NCWIT's Pacesetter Program

Making strides in workplace diversity

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Back in September 2015, our Human Resources team came to me and asked me to be our executive sponsor for the National Center for Women & Information Technology (NCWIT) Pacesetters program. We reviewed the details together and decided that we would apply.

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Increasing our diversity at SparkFun is important to us. Any time we can have someone provide a different perspective, no matter where that comes from, we increase our ability to serve our customers. Those differences are our lifeblood. If everyone here shared only the same professional experiences, we could be missing out on the next big opportunity.

The Pacesetters program is intended to provide tools, research, mentoring and resources to organizations that want to make active, measurable improvements in diversity within their organizations. The program appeals to me, especially because it isn’t just a conversation about the issue; it helps create an action plan for success.

At the recent NCWIT Annual Summit, I got to talk to others in the Pacesetters program and found myself among large companies like Apple and Intel; smaller, fast-growing tech companies like Rackspace and SpotX; and even financial companies like JPMorgan Chase. Some of the companies in the program have been in Pacesetters for years, and are constantly reinvesting to get the most out of their work force. Getting to talk to these companies and see how their programs, efforts and targets continue to grow reminded me why we signed up in the first place: You can always be doing more.

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The SparkFun family

One of my takeaways from the NCWIT summit was a transparency around the numbers. Bringing the truth to light and understanding what needs to be done moving forward is the best way to act. Transparency is big for us here at SparkFun, so I’m going to lay out our goals and numbers and keep everyone updated as we go.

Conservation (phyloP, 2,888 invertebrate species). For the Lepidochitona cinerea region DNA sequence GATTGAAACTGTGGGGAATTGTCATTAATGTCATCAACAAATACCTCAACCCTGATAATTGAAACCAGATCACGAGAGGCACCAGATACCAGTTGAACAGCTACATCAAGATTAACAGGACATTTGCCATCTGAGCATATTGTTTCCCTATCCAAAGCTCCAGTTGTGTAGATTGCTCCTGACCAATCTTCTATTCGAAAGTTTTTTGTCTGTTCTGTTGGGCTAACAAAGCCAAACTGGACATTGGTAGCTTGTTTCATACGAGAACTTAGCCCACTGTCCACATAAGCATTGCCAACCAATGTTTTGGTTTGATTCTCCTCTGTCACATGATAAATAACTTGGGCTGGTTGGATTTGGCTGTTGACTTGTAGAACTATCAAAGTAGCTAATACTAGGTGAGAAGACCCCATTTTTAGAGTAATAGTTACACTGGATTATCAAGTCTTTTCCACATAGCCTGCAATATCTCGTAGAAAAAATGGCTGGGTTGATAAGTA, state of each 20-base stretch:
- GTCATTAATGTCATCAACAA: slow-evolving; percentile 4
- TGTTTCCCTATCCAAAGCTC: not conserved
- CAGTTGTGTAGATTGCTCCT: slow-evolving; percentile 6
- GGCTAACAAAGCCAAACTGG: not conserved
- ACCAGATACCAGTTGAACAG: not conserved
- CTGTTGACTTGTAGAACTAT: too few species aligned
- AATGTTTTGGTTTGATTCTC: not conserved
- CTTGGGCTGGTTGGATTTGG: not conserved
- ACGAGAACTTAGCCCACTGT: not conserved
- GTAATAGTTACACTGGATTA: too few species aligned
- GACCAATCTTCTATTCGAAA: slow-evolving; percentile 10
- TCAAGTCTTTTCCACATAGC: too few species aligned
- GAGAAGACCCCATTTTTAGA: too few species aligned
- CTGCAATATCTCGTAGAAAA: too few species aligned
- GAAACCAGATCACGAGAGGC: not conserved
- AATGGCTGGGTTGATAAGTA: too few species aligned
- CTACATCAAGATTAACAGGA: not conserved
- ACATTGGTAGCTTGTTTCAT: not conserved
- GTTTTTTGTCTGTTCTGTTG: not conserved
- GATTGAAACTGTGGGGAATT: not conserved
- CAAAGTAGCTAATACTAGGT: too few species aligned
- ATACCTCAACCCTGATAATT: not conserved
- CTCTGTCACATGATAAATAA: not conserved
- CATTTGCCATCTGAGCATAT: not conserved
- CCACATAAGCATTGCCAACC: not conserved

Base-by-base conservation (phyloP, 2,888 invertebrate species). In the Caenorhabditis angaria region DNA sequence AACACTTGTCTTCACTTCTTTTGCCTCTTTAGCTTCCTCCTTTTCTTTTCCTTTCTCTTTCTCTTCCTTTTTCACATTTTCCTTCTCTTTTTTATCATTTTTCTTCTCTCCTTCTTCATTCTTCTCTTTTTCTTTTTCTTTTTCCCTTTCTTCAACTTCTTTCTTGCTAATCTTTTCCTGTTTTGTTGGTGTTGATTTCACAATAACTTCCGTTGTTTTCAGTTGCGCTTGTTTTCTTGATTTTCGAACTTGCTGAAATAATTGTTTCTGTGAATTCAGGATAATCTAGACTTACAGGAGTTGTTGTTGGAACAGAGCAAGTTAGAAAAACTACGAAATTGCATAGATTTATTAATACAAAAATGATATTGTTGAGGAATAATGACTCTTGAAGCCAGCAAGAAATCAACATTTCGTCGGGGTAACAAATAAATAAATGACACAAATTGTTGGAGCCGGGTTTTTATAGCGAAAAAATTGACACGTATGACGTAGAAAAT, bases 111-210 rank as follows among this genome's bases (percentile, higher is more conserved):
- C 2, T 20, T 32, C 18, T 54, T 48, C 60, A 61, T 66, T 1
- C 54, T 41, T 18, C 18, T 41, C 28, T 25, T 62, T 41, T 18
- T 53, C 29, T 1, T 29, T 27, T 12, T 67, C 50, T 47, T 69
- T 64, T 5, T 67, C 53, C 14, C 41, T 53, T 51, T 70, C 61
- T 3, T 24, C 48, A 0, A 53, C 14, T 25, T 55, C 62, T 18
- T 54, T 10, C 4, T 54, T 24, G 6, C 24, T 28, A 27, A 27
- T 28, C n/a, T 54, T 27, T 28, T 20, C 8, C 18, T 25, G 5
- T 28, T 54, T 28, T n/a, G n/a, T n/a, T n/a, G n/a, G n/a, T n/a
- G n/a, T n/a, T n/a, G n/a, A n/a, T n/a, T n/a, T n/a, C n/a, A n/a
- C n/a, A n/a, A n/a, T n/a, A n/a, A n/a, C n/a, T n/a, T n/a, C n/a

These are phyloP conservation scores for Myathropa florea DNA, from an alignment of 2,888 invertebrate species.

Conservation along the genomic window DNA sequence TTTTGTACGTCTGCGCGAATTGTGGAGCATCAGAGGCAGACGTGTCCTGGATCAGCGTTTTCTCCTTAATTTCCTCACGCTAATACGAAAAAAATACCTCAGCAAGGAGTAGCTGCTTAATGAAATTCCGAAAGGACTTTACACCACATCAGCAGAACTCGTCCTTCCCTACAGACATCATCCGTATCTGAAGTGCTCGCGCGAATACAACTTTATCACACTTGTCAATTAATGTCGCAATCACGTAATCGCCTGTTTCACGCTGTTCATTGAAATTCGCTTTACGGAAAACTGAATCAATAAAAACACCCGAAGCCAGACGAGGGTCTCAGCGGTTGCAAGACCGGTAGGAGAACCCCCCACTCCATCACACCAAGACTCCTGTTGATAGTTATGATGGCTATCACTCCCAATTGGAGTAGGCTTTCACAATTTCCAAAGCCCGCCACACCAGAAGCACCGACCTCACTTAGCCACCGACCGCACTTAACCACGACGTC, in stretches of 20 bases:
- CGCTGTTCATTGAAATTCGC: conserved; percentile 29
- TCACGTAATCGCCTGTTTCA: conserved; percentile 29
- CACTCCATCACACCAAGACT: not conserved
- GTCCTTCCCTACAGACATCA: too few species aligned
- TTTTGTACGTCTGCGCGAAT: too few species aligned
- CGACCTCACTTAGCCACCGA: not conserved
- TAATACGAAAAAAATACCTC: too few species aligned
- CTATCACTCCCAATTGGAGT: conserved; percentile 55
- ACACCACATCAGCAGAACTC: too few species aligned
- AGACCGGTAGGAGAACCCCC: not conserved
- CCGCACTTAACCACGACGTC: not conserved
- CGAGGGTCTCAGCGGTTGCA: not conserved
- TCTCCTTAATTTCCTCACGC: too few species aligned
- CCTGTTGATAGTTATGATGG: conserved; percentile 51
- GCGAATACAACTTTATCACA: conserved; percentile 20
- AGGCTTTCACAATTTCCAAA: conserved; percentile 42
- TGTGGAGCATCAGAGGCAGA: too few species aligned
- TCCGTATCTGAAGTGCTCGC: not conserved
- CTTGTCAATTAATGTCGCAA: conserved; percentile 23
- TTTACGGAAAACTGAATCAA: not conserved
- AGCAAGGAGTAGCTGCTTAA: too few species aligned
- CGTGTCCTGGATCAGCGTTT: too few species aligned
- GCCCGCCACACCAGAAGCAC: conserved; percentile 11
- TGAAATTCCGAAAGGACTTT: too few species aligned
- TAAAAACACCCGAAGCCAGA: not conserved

We focused on identifying which full-time roles at SparkFun are technical and found 48 technical positions, 9 of which are filled by women. At 18.75 percent, this is below the industry average and we're NOT OK with that. Our goal for the end of two years is 30 percent. We don’t have a raw number target, because that 48 could grow or shrink; our focus is to improve the ratio. Is it a major leap? No, but it is a milestone we want to hit.

One of our desired methods is to improve diversity in our applications. More applicants create more choice. We are currently in a data-gathering stage to see what percentage of our applicants for technical roles are women.

My favorite takeaway from the conference was the concept of sponsorship. Sponsorship is about action – it’s working to help identify and promote employees through advocacy and highlighting great work and contributions. This can happen at different levels. I’m excited about helping set up this kind of program here at SparkFun, and I’ll keep you posted on our steps forward with the Pacesetters!

Are you making strides in diversity across your organization? Particularly increasing the number of girls and women involved in technology? If so, we'd love to hear from you! Share your story in the Comments field below.

Comments 4 comments

  • einro / about 6 years ago / 1

    How about internship. Visit local high school consulers, which ladies have an interest. Give them a summer or semester job as they go to college. They lose their fear of tech jobs, and gossip to their friends and younger sisters to think engineering.

    • Double M / about 6 years ago / 1

      We are running a pilot internship this summer. we'll have a blog post go live from him this week. Internships get hard to manage really quick. We need to do it in a very measured way. To get a high school intern, I'm not sure if the mutual benefit exists (they aren't engineers, they can't help with SWIT, my department and they probably aren't strong enough makers for the tech support team). We'd have a hard time placing them. College grad student is the way to go, but still hard. Finding good times and meaningful short term projects presents challenges.

      If this summers pilot pans out, we can expand and formalize the program. We'll keep people posted.

    • Zio / about 6 years ago / 1

      Heck, I'm a college student and would even like an internship at SFE

      • Double M / about 6 years ago / 1

        Zio - Keep your eyes out next Spring for an update.

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